Newcastle United sponsor Wonga announces big losses

WONGA ... the payday lender has revealed huge losses after its revenues fell by almost �100m.
WONGA ... the payday lender has revealed huge losses after its revenues fell by almost �100m.
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NEWCASTLE United’s shirt sponsor, payday lender Wonga, today announced huge losses after its revenues slumped by almost £100m last year.

The controversial business posted a loss of £37.3m following a significant reduction in UK consumer lending while it attempts to clean up its tarnished image.

Revenues declined to £217.2m in the period.

It is unclear whether the results will affect Wonga’s sponsorship of the football club, which is nearing the end of the second year of a four-year deal.

Executive chairman Andy Haste said: “We know it will take time to repair our reputation and gain an accepted place in the financial services industry, but we’re determined to deliver on our plans and serve our customers in the right way.”

In line with its forecast in July that it would be smaller and less profitable over the near term, Wonga reported that lending volumes fell by 36 per cent, to £732m last year, from £1.1bn in 2013.

It made 2.5 million loans in the UK last year against 3.7 million in 2013, and the number of customers fell from around one million to 575,000 in the UK.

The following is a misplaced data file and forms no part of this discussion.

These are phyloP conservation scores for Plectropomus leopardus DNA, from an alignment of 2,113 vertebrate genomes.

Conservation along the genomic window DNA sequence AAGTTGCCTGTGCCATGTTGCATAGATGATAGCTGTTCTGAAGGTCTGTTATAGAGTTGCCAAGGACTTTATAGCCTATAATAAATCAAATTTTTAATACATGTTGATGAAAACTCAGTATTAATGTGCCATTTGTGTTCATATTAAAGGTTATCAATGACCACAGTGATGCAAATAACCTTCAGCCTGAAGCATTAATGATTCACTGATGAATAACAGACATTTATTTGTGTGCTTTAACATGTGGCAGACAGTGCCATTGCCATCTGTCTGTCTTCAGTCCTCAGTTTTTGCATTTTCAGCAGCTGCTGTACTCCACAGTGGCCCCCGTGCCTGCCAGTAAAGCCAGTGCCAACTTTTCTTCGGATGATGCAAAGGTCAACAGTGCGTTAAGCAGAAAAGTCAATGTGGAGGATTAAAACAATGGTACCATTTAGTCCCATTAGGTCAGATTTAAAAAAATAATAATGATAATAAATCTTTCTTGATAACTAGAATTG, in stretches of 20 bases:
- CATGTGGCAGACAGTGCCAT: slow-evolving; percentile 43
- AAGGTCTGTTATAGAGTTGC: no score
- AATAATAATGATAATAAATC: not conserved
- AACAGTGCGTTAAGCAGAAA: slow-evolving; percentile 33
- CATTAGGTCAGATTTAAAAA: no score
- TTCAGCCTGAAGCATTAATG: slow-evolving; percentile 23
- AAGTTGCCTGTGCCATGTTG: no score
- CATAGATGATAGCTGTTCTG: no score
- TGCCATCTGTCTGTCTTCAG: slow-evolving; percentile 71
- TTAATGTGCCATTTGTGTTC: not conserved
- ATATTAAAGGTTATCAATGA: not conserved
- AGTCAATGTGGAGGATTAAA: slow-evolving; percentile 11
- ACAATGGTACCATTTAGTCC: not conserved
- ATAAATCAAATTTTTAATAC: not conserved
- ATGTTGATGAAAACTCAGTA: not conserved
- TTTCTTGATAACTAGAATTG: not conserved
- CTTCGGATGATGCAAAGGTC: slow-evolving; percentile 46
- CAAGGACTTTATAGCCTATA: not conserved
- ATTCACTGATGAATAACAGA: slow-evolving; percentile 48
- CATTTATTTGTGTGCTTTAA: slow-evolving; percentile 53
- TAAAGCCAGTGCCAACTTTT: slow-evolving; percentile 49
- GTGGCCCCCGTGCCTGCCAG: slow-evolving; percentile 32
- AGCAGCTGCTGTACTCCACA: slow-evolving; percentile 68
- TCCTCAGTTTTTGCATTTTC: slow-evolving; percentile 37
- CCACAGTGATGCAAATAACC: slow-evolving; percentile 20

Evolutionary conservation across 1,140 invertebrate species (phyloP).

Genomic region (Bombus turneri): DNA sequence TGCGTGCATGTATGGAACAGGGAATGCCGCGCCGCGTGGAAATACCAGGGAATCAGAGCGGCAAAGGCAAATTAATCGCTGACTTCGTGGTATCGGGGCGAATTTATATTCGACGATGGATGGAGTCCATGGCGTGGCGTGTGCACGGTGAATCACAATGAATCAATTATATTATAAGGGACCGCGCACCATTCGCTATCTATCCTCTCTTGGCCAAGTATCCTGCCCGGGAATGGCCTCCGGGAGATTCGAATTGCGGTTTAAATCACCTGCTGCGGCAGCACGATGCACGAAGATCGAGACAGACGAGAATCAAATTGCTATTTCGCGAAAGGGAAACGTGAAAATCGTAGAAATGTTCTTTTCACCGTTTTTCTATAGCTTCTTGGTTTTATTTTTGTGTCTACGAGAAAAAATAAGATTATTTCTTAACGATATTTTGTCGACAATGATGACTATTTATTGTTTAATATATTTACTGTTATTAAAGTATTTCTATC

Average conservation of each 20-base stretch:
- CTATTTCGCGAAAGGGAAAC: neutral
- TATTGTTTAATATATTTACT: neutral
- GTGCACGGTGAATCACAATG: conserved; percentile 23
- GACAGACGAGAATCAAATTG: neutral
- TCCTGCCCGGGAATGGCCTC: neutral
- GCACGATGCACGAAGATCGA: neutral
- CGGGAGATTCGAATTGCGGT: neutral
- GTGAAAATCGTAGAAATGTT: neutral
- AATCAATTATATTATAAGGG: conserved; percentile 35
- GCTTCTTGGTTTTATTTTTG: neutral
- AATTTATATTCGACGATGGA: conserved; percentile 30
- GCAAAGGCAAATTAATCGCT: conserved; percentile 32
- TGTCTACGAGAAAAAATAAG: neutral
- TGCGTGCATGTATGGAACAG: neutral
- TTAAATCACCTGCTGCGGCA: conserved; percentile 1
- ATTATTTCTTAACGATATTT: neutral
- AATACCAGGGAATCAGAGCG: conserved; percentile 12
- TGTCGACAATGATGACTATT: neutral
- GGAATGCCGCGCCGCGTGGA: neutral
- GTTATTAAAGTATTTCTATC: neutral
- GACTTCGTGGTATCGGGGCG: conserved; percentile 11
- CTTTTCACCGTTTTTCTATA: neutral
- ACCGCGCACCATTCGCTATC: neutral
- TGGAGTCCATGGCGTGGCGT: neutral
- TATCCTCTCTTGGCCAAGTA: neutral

However, its default rate improved from 6.9 per cent to 6.6 per cent.

Last June, Wonga was ordered to pay compensation of £2.6m by the Financial Conduct Authority after sending threatening legal letters from fake law firms to 45,000 customers.

In October it said it had written off a total of £220m of debt belonging to 330,000 customers after admitting making loans to people who could not afford to repay them.

The business, which earlier this year announced plans to cut 325 jobs, has carried out a review of its business to ensure it is lending only to customers who can reasonably afford to repay their loans.

It believes there are 13 million people across the UK who are cash and credit constrained and under-served by mainstream financial services.